Memory Breakout Poll

245

Comments

  • jmgjmg Posts: 13,609
    edited 2019-06-20 - 01:55:17
    ..
    Maybe it's time for a "Working Group" blessed by Parallax to come up with standard memory arrangements for the Prop2 that will be supported by the Compilers?

    Maybe have a standardized layout for parallel memory and another for serial SPI/SQI?

    Imagine if each Compiler only had to account for one parallal memory design and one serial memory design, with variants as to which pins can used for each respective design, but the memory architecture for each memory type is fixed.
    There has already been a "Working Group", and the standard pinout is what you see on p2Eval and P2D2x :)
    That supports 1-bit SPI, and from 2 sources mapped to 4 Prop pins.

    Currently physically that is Micro-SD-Card and SO8 FLASH.

    That already gives some choices :

    eg Peter has mentioned he will boot-from-SD, and install PSRAM into the SO8.
    That will be very interesting to see. There are reports of EPM8266 users 'swapping-in' that PSRAM memory for Flash, and managing ok

    Or, someone could make a Micro-SD memory breakout board, (1mm thick?) which wires larger Static SRAM or PSRAM onto the 4 allocated SD pins, and so boots-from-flash.
    Currently, PCB designs route only 4 wires to Micro-SD.

    ie there are choices there now, for 1-pin spi, on existing hardware.
    Addit: actually, there are choices for Dual-SPI on the FLASH memory, and the streamer looks to support 2-bit modes, so it may be possible to cache from Flash at dual-spi speeds.
    For XIP code designs, maybe that Dual-SPI is a better sweet spot, as it uses standard reference hardware.

    I see the Flash in P2-Eval W25Q128JV, does supports DTR, for Dual-edge clocking. Shows
    DTR Fast Read Dual I/O Command: 0BDh


    For QuadSPI, that's a broader chestnut, as IIRC there were pin-align issues with streamer and Quad modes, and it was deemed the electrically smarter pin alignments, did `not look as good`.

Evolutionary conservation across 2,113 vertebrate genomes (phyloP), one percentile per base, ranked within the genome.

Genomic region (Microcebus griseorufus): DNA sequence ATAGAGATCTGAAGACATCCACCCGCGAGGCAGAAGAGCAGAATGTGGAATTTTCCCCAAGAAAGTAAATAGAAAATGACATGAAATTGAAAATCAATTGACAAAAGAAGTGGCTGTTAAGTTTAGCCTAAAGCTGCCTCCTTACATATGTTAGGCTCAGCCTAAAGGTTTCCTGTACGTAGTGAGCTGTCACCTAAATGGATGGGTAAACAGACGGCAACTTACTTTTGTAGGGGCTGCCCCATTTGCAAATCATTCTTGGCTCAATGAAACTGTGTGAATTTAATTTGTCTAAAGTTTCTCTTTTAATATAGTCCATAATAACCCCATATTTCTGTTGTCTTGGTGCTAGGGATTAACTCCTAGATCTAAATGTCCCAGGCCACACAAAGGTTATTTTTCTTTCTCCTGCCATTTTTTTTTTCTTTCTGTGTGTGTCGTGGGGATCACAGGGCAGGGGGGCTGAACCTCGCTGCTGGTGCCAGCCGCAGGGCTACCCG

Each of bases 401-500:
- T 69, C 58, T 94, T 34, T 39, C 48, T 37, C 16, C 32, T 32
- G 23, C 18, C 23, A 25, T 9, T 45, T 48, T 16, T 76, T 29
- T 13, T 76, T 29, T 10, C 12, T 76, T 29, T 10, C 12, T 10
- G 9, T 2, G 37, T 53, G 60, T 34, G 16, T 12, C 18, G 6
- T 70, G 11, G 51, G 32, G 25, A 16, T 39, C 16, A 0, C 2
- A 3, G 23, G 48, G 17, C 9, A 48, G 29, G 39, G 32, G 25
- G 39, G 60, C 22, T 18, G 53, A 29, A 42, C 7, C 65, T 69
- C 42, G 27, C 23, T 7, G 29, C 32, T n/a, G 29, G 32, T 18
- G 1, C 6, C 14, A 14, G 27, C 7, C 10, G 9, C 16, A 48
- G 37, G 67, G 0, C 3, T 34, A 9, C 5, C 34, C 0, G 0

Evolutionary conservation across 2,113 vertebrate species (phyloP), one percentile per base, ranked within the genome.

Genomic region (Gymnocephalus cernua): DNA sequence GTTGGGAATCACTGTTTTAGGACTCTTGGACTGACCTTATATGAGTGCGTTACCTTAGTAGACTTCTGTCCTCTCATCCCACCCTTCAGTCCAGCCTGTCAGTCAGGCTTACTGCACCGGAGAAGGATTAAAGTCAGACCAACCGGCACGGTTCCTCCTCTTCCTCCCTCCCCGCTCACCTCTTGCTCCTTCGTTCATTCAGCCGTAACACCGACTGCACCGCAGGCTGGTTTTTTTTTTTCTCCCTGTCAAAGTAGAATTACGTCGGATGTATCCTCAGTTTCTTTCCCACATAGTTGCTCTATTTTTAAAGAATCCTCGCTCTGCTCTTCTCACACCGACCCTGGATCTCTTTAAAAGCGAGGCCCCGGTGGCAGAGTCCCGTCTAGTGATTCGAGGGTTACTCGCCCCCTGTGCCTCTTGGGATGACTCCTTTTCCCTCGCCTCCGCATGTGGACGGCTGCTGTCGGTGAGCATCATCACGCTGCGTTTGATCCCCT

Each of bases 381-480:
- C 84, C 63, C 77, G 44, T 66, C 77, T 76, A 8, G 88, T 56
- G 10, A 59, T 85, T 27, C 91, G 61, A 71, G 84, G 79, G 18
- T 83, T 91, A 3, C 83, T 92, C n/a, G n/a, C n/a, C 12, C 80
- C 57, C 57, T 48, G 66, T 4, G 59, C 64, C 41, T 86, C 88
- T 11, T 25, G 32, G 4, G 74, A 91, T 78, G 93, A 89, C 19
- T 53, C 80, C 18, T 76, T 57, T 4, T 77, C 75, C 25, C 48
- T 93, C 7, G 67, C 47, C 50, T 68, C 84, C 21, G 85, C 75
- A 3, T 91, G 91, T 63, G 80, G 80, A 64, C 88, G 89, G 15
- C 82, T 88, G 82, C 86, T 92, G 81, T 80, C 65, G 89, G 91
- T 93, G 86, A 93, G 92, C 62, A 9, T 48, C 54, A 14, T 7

I think the present pinout does not 'add-3' to get to QuadSPI, so a new pin map would be needed, and that may also be affected by the headers on P2-Eval

    It may be P56~P63 group on one header, can support QuadSPI ?
  • Peter JakackiPeter Jakacki Posts: 8,420
    edited 2019-06-20 - 01:39:16
    Hey, it seems there was some guy on the Prop1 forum who was wanting to add memory to a Prop1 board and was taken to task over it. I guess the desire for additional memory isn't limited to the Prop1 platform :)

    On a more serious note, ...........

    Yes, I've always said it is madness but mostly in terms of I/O resources really. Some of the external memory solutions consume too many precious I/O that you start to wonder if the P1 would be used for anything serious other than running introverted software. I've never had to use any external memory with Tachyon since I was always able to cram everything in including VGA, FAT32, and FTP/HTTP servers into the existing memory and still have room and speed to run application software.

    The P2 has plenty of I/O and the reason for "external" memory is more to do with video graphics rather than trying to cram more software in.

    Tachyon Forth - compact, fast, forthwright and interactive
    useforthlogo-s.png
    --->CLICK THE LOGO for more links<---
    P2 +++++ TAQOZ INTRO & LINKS +++++ P2 SHORTFORM DATASHEET
    P1 +++++ Latest binary V5.4 includes EASYFILE +++++ Tachyon Forth News Blog
    Brisbane, Australia
  • Peter, I have in fact used XMM on P1. I needed speed so the SRAM has 8 I/O, 20 Address, CS, WE, OE connected to P1. In addition, an SD socket is connected, plus the serial I/O on P30/31.

    This was a commercial product that had large databases on the SD card (files with lists of stars, nebula, etc). Catalina C was used in XMM mode to sample/sort the databases and then send the info to a second P1 which was driving a telescope to automatically point to the chosen star/nebula/etc, and then maintain a lock.

    This would not have been possible without the SRAM, XMM and Catalina. This was pre PropGCC and Tachyon days :)
    Anyway, it was great to work with Ross to get Catalina running :)

    BTW there was a 3rd P1 too! It was in a remote box with a red 4x20 line LCD and a custom keypad. This could have been done with a different micro, but hey, it was already on the BOM, and we love props too ;)
    My Prop boards: P8XBlade2, RamBlade, CpuBlade, TriBlade
    Prop OS (also see Sphinx, PropDos, PropCmd, Spinix)